More than 400 staff at The Money Shop are facing redundancy as the major pawn broking and cash loans company – Instant Cash Loans Limited (ICL) – ceases trading.
In a letter sent to employees and seen by This is Money, ICL said it plans to close or sell off all of its UK stores following ‘poor financial performance’ and an ‘unprecedented number of customer complaints’.
As a result, the Nottingham-based company has launched a mass redundancy process with its 427 staff across its head office and stores.
ICL, which trades under The Money Shop, is facing collapse, putting 400 jobs at risk
The company, which offers payday loans, cheque cashing and gold for cash, pledged to ‘seek a positive outcome for both the employees and the company’.
‘The proposal to make collective redundancies is considered appropriate due to the poor financial performance of Instant Cash Loans Ltd (ICL).
‘This is a result of the unprecedented number of customer complaints received by the business from claims management companies which relate to previous behaviours and conduct of the business towards its customers, pre FCA,’ the letter read.
ICL added that, as a result, it is ‘no longer viable to continue trading’ and it will ‘look into’ the possible sale of its stores and pledge books.
Complaints about payday lenders soared 130 per cent last year, according to The Financial Ombudsman Service, which slammed some lenders’ behaviour as ‘unacceptable’.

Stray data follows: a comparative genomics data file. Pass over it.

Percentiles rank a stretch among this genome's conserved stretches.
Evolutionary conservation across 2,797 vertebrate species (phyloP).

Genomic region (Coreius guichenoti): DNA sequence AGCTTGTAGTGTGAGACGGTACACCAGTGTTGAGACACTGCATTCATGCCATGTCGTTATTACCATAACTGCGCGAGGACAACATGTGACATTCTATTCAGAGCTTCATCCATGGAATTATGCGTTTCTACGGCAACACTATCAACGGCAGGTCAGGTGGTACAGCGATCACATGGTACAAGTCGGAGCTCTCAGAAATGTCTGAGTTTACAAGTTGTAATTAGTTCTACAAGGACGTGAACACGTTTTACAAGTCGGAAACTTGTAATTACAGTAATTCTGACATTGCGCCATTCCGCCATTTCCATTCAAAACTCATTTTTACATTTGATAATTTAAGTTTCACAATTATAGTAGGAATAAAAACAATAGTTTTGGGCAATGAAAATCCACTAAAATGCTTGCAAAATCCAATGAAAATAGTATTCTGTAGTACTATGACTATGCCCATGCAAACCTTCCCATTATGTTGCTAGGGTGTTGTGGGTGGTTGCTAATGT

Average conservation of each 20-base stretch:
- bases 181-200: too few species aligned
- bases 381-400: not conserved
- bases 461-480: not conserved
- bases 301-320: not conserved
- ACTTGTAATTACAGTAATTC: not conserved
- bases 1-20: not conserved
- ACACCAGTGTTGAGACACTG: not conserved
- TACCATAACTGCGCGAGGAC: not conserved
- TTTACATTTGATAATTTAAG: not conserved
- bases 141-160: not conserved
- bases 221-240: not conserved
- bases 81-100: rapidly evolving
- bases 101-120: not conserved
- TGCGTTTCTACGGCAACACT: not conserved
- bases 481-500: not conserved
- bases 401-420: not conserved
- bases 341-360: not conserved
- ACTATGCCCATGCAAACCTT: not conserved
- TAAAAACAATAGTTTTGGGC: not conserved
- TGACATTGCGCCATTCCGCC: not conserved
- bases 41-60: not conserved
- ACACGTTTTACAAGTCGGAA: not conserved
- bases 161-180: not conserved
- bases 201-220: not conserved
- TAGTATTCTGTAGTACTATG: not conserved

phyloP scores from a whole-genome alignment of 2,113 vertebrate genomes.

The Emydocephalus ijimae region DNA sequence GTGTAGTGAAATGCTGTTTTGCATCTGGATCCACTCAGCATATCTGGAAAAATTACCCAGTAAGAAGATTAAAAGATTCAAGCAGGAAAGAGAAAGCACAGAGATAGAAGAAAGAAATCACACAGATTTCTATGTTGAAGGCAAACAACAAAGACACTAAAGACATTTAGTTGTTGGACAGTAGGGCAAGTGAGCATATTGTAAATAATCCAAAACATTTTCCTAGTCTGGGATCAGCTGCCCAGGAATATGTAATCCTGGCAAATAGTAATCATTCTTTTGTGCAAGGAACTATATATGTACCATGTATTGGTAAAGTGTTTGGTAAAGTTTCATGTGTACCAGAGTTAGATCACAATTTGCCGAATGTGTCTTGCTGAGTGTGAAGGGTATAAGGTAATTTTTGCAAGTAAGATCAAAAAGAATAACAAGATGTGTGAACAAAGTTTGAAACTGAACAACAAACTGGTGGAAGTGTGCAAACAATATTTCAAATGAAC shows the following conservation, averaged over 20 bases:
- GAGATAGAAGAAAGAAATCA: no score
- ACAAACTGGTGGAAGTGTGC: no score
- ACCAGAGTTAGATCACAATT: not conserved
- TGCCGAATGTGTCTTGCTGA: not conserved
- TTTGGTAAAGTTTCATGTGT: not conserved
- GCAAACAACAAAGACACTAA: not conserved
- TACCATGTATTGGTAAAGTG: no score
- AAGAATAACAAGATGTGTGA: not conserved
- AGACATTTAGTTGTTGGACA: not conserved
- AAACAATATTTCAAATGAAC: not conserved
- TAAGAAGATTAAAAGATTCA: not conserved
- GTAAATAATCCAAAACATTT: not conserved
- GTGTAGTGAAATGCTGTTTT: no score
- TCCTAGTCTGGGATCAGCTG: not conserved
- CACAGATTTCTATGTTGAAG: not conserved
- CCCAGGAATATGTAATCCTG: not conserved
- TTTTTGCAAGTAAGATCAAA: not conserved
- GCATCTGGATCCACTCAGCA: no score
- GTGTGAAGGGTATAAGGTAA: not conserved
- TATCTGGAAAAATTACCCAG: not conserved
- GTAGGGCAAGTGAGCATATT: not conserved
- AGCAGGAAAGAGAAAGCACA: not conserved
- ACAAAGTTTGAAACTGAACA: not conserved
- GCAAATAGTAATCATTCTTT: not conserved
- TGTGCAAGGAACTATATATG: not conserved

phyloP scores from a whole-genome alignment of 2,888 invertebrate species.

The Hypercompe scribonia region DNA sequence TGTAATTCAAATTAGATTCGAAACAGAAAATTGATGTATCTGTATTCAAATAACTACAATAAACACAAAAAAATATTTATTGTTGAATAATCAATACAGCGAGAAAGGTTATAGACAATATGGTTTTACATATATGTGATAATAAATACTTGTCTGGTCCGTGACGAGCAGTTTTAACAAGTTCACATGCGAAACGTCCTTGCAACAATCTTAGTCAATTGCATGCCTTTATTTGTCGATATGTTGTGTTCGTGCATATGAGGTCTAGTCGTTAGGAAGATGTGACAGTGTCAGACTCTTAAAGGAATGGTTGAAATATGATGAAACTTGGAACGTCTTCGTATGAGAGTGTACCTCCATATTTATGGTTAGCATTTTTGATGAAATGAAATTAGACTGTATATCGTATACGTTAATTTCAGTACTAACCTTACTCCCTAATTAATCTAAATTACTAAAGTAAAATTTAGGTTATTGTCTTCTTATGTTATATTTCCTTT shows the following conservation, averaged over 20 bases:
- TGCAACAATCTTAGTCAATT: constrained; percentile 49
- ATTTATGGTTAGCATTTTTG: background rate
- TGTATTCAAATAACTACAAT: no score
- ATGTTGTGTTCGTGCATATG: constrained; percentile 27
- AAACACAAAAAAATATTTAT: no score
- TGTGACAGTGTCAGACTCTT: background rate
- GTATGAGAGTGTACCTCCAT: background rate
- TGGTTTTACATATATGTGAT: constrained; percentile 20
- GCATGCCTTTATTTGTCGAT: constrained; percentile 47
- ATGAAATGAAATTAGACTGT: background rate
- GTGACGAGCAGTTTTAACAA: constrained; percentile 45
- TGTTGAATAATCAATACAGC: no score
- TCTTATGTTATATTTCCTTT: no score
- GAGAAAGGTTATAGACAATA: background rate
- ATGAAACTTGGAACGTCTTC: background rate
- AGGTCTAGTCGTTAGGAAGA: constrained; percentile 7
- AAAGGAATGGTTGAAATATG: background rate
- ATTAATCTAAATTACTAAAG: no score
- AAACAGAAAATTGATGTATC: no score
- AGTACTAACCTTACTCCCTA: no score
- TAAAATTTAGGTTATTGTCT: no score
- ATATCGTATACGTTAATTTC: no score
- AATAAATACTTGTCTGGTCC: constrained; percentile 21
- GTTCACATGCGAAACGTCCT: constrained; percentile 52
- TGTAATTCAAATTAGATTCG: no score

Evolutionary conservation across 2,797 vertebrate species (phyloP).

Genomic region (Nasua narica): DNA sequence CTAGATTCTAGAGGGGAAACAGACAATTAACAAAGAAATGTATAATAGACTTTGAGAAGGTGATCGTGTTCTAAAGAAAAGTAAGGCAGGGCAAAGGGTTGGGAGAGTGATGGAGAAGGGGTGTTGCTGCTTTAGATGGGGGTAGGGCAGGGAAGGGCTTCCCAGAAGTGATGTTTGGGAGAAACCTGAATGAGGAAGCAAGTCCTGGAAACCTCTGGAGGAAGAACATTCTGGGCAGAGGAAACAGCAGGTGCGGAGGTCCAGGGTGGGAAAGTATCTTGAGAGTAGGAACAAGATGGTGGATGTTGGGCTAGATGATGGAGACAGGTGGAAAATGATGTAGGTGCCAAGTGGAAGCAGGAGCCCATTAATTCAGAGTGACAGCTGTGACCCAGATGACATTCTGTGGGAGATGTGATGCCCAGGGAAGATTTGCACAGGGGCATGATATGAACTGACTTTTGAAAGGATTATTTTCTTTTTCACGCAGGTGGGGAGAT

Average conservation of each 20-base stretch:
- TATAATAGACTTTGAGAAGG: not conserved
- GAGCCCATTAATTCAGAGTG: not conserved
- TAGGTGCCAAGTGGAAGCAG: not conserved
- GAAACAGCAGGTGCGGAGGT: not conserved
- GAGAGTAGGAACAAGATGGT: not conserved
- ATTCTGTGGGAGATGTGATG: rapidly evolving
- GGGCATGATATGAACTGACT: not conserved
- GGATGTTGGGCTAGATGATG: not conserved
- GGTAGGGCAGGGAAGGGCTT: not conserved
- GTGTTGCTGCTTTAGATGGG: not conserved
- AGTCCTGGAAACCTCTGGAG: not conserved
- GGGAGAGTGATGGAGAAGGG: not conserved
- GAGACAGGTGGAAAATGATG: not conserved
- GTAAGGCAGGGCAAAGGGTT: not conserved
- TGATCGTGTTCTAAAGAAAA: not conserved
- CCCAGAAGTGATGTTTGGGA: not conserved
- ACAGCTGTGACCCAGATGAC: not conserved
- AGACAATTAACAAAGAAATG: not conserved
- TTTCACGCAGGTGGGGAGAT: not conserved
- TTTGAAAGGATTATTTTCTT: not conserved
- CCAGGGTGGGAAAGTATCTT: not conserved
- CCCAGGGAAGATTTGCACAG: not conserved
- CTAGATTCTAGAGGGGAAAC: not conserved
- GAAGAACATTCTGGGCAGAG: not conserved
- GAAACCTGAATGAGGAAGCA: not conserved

The Money Shop, previously owned by Dollar Financial UK, came under fierce scrutiny in 2014 when the FCA took action against payday lenders.
The Money Shop also got into trouble previously with the ASA for misleading advertising
In 2015, it was forced to pay out £15million in compensation after the watchdog found that customers may have suffered as a result of the firm’s affordability checks, debt collection practices and system errors.
According to a notice on The Money Shop website, some stores have already shut down and 97 are still in operation.
ICL has proposed a phased redundancy timetable as it winds down the 27-year old business.
Earlier this year, rival financial services provider and jewellery retailer Ramsdens bought 18 stores from ICL for £1.5million.
The collapse threatens to add to the mounting number of empty sites on UK high streets as retailers, restaurants and bookmakers withdraw from bricks-and-mortar amid challenging conditions.
ICL has been contacted for comment.